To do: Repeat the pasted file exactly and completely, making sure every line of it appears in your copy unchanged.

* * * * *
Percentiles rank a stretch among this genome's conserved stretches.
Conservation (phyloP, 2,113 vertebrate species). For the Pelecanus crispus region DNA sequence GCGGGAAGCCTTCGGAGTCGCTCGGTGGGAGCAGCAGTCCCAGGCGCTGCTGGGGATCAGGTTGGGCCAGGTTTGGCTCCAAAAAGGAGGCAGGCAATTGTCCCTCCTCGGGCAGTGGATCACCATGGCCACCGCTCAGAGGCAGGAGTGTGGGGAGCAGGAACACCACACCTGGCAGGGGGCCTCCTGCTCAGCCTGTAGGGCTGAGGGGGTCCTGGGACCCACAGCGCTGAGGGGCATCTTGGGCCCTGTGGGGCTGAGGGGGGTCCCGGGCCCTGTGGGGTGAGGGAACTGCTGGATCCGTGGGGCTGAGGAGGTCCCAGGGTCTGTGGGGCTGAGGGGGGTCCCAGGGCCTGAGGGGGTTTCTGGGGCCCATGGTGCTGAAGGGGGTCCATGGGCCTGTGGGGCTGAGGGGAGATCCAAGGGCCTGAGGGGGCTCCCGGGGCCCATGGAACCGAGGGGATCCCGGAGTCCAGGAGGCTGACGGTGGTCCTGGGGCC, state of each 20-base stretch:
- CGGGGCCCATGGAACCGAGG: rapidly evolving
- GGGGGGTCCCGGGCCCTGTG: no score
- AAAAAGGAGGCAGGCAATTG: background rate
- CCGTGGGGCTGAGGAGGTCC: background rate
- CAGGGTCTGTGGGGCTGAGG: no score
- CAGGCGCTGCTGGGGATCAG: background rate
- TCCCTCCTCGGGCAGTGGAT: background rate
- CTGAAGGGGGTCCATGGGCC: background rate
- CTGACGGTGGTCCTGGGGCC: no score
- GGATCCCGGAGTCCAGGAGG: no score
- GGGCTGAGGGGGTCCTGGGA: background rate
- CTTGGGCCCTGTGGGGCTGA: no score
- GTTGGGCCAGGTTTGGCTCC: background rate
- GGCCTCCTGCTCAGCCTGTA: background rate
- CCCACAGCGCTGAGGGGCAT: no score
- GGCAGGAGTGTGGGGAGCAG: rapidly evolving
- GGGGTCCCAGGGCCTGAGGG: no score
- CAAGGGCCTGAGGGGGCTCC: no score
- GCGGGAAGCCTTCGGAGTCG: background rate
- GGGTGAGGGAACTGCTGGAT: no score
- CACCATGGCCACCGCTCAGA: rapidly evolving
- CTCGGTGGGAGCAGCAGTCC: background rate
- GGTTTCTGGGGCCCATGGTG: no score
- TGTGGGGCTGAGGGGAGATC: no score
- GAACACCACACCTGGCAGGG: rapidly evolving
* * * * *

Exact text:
Percentiles rank a stretch among this genome's conserved stretches.
Conservation (phyloP, 2,113 vertebrate species). For the Pelecanus crispus region DNA sequence GCGGGAAGCCTTCGGAGTCGCTCGGTGGGAGCAGCAGTCCCAGGCGCTGCTGGGGATCAGGTTGGGCCAGGTTTGGCTCCAAAAAGGAGGCAGGCAATTGTCCCTCCTCGGGCAGTGGATCACCATGGCCACCGCTCAGAGGCAGGAGTGTGGGGAGCAGGAACACCACACCTGGCAGGGGGCCTCCTGCTCAGCCTGTAGGGCTGAGGGGGTCCTGGGACCCACAGCGCTGAGGGGCATCTTGGGCCCTGTGGGGCTGAGGGGGGTCCCGGGCCCTGTGGGGTGAGGGAACTGCTGGATCCGTGGGGCTGAGGAGGTCCCAGGGTCTGTGGGGCTGAGGGGGGTCCCAGGGCCTGAGGGGGTTTCTGGGGCCCATGGTGCTGAAGGGGGTCCATGGGCCTGTGGGGCTGAGGGGAGATCCAAGGGCCTGAGGGGGCTCCCGGGGCCCATGGAACCGAGGGGATCCCGGAGTCCAGGAGGCTGACGGTGGTCCTGGGGCC, state of each 20-base stretch:
- CGGGGCCCATGGAACCGAGG: rapidly evolving
- GGGGGGTCCCGGGCCCTGTG: no score
- AAAAAGGAGGCAGGCAATTG: background rate
- CCGTGGGGCTGAGGAGGTCC: background rate
- CAGGGTCTGTGGGGCTGAGG: no score
- CAGGCGCTGCTGGGGATCAG: background rate
- TCCCTCCTCGGGCAGTGGAT: background rate
- CTGAAGGGGGTCCATGGGCC: background rate
- CTGACGGTGGTCCTGGGGCC: no score
- GGATCCCGGAGTCCAGGAGG: no score
- GGGCTGAGGGGGTCCTGGGA: background rate
- CTTGGGCCCTGTGGGGCTGA: no score
- GTTGGGCCAGGTTTGGCTCC: background rate
- GGCCTCCTGCTCAGCCTGTA: background rate
- CCCACAGCGCTGAGGGGCAT: no score
- GGCAGGAGTGTGGGGAGCAG: rapidly evolving
- GGGGTCCCAGGGCCTGAGGG: no score
- CAAGGGCCTGAGGGGGCTCC: no score
- GCGGGAAGCCTTCGGAGTCG: background rate
- GGGTGAGGGAACTGCTGGAT: no score
- CACCATGGCCACCGCTCAGA: rapidly evolving
- CTCGGTGGGAGCAGCAGTCC: background rate
- GGTTTCTGGGGCCCATGGTG: no score
- TGTGGGGCTGAGGGGAGATC: no score
- GAACACCACACCTGGCAGGG: rapidly evolving